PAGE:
To Juice or Not To Juice?

Posted by M ws On Thursday, July 5, 2012 1 comments
According to an article by Claire Coleman in The Daily Mail, "Juicing can wreck your looks: Flaking skin, hair loss and rotting teeth. The latest A-list diet craze has some ugly side-effects."



The article said:


Last month’s news that Jennifer Aniston has become a veg juice devotee, regularly slugging back a concoction of cucumbers, beetroot, spinach, kale, garlic, ginger, carrots and celery, will only fuel the juicing fad.


Because look around any high-end gym or yoga studio these days and you’ll see women swigging something that looks like it’s been scooped from a pond. This is the juice cleanse, or the juice detox — don’t ever refer to it as a diet, that would sound like you’re doing it to lose weight, whereas, of course, this is all about purifying your body.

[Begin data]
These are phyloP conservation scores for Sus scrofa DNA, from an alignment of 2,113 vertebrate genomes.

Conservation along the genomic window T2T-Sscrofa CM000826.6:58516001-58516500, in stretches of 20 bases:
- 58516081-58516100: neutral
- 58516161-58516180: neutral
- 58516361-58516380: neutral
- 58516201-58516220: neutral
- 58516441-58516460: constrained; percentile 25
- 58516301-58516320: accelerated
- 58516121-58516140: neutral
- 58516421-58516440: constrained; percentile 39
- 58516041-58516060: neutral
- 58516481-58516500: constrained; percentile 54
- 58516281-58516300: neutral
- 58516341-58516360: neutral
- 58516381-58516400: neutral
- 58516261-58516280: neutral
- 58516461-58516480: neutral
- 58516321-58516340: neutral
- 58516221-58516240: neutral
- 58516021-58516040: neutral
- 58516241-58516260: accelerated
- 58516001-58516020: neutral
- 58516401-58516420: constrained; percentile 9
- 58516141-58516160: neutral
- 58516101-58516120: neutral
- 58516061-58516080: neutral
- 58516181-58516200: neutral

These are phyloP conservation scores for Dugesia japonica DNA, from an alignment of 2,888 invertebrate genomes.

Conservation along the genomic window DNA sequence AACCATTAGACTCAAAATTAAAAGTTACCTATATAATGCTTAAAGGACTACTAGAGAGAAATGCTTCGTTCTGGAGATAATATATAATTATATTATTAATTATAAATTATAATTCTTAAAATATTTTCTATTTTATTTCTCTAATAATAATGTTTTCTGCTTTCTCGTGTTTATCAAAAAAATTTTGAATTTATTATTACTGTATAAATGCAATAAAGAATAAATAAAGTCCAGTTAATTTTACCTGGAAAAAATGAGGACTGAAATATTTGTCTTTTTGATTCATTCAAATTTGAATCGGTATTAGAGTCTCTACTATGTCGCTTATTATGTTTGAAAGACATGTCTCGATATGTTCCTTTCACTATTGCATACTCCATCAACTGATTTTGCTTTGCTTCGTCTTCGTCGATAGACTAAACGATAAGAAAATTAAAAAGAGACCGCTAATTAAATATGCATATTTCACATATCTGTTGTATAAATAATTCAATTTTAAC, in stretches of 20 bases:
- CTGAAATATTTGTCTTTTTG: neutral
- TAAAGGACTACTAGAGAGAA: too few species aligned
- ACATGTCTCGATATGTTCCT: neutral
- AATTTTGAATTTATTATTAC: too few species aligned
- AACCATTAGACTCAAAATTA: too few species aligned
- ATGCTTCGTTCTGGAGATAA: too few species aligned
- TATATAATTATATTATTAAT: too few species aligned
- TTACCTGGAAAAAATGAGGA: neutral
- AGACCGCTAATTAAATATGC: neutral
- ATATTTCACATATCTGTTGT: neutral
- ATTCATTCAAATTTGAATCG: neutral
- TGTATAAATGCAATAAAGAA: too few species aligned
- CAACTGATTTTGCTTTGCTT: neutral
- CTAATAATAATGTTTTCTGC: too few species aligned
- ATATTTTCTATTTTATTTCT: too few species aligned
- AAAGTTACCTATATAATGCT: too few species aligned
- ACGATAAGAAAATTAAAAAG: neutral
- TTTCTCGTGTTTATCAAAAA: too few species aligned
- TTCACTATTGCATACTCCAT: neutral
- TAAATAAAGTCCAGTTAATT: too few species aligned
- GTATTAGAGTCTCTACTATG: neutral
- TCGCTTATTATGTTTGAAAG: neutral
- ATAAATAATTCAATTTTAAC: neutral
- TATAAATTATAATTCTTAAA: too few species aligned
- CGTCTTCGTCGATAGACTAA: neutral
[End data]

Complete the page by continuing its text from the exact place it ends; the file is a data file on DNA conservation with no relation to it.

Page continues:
Popular among A-listers including Salma Hayek, Gwyneth Paltrow and Sarah Jessica Parker, juice detoxes have gone mainstream, with legions of women pulping Tesco’s entire fruit and veg aisle themselves, or paying up to £40 a day — yes, really — to have supplies delivered to their door.


It sounds terribly good for you — just masses of fruit and vegetables all juiced together, filling you full of vitamins, minerals and anti-oxidants. But while if you’re doing it Aniston-style and eating normally for most of the week, it probably won’t do you any serious harm, the truth is that a juice regime that lasts several weeks — or even just several days — could actually be wreaking all sorts of havoc on your health.


CLICK HERE to read the rest of the article.


Alternatively, if you want to read about the positive side of juicing, CLICK HERE.

1 comments to To Juice or Not To Juice?

  1. says:

    Wan Sharif I guess moderation is still a good simple rulr to follow

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